To the editor:

There is no substitute for knowledge: family, formal education and plain old life experiences. Each venue is essential and deserves equal attention. I have been a public school educator for 25 years. I have worked in both the general education and special education settings. I have seen and experienced much.

A consistent funding source has always been a roadblock to planning the next year. On a personal level, it is hard to manage finances without knowing what your income is. It is particularly difficult when planning funding and spending for thousands of students whose future depends on it. We need to stabilize funding for public school education, from pre-K through grade 12 that is well balanced between the metropolitan and rural schools.

We need diverse and affordable educational opportunities and career training. In the past I have organized Career Day which is always popular. Youth are anxious to “see” what is out there in order to contribute to our communities and become self-sufficient citizens. Future opportunities and direction for students need to be explored and capitalized on. I have watched promising students not pursue any future due to lack of programs and directions from schools and lack of family finances (money). We should work toward statewide public/private partnership programs that allow high school students to apprentice with carpenters, plumbers, electricians, auto mechanics, manufacturing plants and other critical skill professionals. We need reasonable loans to students attending college and trade schools. These loans should be paid back in full but these loans do not need to be the profit-making usury schemes for the federal government. All this will ensure students can embark on a great career immediately after graduation.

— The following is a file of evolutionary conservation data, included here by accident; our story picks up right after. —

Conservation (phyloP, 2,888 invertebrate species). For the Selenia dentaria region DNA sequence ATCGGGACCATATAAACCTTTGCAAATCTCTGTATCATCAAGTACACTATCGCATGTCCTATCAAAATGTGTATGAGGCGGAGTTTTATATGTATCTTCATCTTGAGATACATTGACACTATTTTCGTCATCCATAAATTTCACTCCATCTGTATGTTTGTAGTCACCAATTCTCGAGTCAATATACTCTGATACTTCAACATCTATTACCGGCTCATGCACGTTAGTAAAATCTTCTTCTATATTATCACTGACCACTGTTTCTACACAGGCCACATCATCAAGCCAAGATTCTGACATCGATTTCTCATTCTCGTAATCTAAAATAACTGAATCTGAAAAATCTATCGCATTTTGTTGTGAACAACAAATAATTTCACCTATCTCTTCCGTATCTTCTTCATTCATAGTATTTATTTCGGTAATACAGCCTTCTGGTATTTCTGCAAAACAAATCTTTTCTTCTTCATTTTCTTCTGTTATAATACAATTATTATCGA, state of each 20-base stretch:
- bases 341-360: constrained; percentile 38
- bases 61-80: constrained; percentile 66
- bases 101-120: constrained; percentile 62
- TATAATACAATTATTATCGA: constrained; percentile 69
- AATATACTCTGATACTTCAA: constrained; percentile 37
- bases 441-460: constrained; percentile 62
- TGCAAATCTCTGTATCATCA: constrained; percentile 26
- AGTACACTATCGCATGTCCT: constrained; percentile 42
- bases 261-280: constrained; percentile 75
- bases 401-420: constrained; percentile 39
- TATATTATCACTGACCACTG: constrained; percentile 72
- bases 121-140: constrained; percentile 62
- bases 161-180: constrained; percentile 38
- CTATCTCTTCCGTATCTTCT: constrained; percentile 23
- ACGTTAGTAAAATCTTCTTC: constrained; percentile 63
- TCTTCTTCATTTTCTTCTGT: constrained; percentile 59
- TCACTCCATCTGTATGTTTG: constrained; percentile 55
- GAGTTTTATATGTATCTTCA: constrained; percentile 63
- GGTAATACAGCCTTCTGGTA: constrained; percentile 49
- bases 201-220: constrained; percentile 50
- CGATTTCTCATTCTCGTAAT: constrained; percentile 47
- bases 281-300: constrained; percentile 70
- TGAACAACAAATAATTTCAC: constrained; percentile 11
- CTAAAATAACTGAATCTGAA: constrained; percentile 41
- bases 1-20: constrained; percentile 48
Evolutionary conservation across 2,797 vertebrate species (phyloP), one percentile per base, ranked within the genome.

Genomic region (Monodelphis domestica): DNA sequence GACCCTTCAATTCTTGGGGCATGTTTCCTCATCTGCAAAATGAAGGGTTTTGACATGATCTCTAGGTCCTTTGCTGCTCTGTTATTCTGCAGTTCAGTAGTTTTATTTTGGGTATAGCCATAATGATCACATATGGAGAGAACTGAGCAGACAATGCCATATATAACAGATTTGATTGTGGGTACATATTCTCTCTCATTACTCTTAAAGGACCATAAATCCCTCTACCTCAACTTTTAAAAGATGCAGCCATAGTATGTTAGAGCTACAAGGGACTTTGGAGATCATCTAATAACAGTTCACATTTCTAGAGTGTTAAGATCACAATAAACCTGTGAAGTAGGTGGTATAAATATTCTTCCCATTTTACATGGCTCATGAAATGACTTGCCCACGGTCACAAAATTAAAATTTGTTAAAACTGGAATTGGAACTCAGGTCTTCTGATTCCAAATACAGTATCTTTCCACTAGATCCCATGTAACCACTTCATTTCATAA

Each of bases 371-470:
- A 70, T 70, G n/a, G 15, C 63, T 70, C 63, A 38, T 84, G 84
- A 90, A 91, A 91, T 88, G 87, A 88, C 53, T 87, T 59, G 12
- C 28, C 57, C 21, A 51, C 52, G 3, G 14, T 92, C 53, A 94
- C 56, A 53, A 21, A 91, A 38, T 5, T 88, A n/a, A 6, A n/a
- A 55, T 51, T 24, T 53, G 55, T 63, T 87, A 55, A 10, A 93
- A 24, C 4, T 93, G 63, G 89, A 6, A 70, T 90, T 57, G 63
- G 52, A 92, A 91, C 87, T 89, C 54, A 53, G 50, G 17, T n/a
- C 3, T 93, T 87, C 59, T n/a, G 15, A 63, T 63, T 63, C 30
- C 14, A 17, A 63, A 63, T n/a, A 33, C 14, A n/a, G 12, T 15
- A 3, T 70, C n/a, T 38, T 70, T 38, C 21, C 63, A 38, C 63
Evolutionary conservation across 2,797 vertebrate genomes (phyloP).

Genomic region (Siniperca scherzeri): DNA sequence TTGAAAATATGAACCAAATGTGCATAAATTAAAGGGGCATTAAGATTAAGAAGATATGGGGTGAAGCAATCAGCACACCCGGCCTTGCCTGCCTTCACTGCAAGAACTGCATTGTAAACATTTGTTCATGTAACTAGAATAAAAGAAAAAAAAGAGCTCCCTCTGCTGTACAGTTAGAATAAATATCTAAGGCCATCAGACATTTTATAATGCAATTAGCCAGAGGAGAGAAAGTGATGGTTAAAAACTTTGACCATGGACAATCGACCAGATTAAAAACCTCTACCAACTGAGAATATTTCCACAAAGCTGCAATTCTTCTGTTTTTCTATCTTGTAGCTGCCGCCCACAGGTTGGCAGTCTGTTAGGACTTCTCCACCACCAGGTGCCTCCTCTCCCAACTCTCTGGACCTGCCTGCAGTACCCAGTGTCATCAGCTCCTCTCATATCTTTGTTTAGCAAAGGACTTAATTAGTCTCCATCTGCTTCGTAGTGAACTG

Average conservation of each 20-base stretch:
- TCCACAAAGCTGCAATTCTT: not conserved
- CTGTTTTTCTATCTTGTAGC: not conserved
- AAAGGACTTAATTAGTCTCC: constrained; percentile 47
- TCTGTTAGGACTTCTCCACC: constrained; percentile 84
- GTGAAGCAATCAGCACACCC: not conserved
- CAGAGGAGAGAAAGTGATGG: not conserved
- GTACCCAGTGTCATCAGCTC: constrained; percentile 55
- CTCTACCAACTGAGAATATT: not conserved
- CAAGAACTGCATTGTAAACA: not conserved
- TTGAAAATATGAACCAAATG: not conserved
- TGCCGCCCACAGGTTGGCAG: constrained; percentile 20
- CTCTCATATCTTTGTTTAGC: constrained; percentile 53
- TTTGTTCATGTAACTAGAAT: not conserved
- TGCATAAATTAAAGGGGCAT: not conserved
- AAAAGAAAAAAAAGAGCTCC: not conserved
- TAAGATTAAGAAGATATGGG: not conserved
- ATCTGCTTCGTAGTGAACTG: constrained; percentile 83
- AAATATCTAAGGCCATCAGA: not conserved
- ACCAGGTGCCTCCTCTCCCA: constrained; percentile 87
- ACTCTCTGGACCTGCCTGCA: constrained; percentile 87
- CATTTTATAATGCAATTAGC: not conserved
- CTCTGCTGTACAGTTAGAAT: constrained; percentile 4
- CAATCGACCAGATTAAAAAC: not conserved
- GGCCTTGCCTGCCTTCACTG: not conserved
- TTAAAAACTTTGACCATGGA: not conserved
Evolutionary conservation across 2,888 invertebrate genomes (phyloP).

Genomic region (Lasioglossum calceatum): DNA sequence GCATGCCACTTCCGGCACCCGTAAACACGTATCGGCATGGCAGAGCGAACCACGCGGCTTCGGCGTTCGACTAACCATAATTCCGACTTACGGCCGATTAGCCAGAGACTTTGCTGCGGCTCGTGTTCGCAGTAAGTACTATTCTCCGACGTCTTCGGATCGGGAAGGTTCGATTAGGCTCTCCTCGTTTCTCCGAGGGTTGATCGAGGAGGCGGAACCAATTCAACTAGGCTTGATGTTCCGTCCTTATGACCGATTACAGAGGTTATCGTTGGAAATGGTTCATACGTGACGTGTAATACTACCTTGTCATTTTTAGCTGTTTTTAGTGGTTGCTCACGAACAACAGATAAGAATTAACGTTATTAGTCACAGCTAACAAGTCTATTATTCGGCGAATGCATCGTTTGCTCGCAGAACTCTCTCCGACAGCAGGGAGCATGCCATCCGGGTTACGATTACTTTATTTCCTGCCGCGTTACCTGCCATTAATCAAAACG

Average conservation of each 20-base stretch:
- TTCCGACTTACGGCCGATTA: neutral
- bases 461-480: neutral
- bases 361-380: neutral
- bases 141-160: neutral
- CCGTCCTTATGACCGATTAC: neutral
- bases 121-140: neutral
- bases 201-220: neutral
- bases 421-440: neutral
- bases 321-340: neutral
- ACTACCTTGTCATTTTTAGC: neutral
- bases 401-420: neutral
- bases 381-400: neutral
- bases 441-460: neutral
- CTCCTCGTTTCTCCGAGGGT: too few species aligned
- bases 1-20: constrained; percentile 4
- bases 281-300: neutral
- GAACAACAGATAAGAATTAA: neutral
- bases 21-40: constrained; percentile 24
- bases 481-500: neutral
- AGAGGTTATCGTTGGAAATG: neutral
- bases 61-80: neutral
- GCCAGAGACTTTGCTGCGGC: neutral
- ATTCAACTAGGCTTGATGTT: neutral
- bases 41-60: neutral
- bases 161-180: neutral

We should focus on knowledge and learning. The money spent to further education will help us in the long run. By educating and training our youth, we ensure a state of residents that strengthens our community.

Elizabeth Brandt


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